Evaluation of optimal electrode configurations for epidural spinal cord stimulation in cervical spinal cord injured rats

Monzurul Alam, Guillermo Garcia-Alias, Prithvi K. Shah, Yury Gerasimenko, Hui Zhong, Roland R. Roy, V. Reggie Edgerton

Research output: Journal article publicationJournal articleAcademic researchpeer-review

27 Citations (Scopus)


Background: Epidural spinal cord stimulation is a promising technique for modulating the level of excitability and reactivation of dormant spinal neuronal circuits after spinal cord injury (SCI). We examined the ability of chronically implanted epidural stimulation electrodes within the cervical spinal cord to (1) directly elicit spinal motor evoked potentials (sMEPs) in forelimb muscles and (2) determine whether these sMEPs can serve as a biomarker of forelimb motor function after SCI. New method: We implanted EMG electrodes in forelimb muscles and epidural stimulation electrodes at C6 and C8 in adult rats. After recovering from a dorsal funiculi crush (C4), rats were tested with different stimulation configurations and current intensities to elicit sMEPs and determined forelimb grip strength. Results: sMEPs were evoked in all muscles tested and their characteristics were dependent on electrode configurations and current intensities. C6(-) stimulation elicited more robust sMEPs than stimulation at C8(-). Stimulating C6 and C8 simultaneously produced better muscle recruitment and higher grip strengths than stimulation at one site. Comparison with existing method(s): Classical method to select the most optimal stimulation configuration is to empirically test each combination individually for every subject and relate to functional improvements. This approach is impractical, requiring extensively long experimental time to determine the more effective stimulation parameters. Our proposed method is fast and physiologically sound. Conclusions: Results suggest that sMEPs from forelimb muscles can be useful biomarkers for identifying optimal parameters for epidural stimulation of the cervical spinal cord after SCI.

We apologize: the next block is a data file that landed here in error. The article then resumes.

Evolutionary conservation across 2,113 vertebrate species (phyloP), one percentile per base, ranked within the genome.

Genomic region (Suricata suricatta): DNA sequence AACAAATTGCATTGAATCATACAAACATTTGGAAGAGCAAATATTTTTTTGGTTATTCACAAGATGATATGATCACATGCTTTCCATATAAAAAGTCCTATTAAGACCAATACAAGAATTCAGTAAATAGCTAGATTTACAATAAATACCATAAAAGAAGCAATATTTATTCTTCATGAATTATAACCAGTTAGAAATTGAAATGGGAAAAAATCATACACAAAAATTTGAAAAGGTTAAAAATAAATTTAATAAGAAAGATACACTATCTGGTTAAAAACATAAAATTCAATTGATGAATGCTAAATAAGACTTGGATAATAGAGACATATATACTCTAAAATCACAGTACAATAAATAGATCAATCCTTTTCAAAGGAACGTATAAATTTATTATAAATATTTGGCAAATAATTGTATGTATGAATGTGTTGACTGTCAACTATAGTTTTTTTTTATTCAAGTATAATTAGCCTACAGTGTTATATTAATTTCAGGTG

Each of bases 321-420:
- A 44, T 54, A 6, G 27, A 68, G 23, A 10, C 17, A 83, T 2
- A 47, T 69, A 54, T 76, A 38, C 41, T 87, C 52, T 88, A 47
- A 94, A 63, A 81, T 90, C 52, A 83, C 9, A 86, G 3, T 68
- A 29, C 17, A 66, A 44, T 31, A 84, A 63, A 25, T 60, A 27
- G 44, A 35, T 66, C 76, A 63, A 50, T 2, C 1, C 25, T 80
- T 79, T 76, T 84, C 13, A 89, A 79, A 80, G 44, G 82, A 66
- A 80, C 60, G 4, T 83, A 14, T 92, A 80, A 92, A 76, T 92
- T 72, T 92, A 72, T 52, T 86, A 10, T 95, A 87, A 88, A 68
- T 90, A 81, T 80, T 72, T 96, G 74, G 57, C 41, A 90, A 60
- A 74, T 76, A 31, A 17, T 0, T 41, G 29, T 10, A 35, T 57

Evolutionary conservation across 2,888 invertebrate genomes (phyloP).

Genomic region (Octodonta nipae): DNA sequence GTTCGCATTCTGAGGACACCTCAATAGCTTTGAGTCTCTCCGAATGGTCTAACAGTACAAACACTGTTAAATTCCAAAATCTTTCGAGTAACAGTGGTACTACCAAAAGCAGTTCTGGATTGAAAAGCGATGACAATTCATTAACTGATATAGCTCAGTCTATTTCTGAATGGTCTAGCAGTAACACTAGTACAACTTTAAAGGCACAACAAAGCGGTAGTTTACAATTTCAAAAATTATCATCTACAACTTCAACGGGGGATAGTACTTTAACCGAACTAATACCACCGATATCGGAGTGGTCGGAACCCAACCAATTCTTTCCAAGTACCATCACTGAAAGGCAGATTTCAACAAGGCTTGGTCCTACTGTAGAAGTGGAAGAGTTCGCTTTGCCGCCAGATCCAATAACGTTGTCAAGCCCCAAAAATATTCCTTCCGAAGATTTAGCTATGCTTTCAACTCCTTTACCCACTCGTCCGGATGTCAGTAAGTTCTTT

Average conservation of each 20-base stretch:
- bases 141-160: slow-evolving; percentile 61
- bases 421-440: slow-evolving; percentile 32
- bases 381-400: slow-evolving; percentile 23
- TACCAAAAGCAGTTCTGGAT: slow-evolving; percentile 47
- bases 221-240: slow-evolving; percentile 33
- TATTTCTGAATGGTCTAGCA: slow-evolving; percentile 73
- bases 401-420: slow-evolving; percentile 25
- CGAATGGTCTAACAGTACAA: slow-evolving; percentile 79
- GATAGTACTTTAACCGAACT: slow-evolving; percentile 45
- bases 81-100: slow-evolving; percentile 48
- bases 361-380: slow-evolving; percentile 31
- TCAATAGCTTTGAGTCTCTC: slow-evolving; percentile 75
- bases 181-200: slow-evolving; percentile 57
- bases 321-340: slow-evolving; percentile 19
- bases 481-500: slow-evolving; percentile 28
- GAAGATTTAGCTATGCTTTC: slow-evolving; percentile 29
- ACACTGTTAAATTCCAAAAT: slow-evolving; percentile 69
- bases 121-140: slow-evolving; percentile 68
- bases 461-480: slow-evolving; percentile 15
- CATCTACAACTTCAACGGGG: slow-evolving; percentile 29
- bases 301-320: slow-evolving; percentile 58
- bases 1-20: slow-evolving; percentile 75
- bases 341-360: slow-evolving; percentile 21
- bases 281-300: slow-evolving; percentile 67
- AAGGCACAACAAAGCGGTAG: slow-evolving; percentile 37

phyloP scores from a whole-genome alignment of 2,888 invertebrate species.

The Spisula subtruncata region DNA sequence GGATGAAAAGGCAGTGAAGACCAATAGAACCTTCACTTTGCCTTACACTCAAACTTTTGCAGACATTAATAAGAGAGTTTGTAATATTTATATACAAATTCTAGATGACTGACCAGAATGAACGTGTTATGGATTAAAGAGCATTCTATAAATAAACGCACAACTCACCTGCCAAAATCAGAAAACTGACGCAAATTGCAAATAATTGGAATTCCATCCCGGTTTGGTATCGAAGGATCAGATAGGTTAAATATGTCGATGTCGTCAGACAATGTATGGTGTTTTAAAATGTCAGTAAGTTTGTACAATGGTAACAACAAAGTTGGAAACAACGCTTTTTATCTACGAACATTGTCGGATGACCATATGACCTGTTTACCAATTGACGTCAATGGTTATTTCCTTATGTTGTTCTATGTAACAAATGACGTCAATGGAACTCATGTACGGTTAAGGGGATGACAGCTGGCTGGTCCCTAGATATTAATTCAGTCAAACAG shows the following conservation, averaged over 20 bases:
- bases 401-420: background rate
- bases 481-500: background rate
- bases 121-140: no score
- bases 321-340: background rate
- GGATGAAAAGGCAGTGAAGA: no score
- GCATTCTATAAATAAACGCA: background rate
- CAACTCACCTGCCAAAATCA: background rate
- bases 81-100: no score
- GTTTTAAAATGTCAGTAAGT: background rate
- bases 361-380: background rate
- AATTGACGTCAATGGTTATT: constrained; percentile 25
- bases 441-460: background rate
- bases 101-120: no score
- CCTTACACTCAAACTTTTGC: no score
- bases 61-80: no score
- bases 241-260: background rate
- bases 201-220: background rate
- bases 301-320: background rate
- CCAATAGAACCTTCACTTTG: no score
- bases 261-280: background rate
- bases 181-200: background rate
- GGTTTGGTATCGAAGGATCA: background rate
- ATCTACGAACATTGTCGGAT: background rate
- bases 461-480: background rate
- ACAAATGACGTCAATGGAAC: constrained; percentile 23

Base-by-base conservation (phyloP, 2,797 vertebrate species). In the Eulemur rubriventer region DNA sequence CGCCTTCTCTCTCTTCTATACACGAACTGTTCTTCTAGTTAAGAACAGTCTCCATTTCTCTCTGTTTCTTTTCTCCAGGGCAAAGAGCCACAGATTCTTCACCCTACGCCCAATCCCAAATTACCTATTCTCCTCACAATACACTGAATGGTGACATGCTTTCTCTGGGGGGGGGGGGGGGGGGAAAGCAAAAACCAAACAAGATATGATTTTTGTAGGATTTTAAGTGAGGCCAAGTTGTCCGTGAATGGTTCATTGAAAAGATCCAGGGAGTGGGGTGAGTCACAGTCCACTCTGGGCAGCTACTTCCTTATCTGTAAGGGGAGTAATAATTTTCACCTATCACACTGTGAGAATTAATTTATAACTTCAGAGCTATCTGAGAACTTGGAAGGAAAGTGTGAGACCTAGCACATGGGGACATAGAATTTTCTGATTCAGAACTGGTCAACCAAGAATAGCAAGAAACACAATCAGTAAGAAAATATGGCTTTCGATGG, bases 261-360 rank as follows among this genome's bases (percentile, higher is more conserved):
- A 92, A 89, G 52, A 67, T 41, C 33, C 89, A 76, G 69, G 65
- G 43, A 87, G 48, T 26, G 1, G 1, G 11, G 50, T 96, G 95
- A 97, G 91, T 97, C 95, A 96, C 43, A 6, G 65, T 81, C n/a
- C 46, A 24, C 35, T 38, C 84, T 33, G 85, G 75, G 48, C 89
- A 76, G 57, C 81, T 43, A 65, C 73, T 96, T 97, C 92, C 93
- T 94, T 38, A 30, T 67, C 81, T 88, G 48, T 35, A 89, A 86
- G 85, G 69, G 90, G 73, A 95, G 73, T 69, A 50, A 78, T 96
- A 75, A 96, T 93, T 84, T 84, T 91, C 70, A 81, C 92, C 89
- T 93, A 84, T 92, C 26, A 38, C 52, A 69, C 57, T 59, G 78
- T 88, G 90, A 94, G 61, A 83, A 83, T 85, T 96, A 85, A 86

Original languageEnglish
Pages (from-to)50-57
Number of pages8
JournalJournal of Neuroscience Methods
Publication statusPublished - 1 May 2015
Externally publishedYes


  • Cervical spinal cord injury
  • Dorsal funiculi crush
  • Epidural stimulation
  • Motor evoked potentials

ASJC Scopus subject areas

  • General Neuroscience


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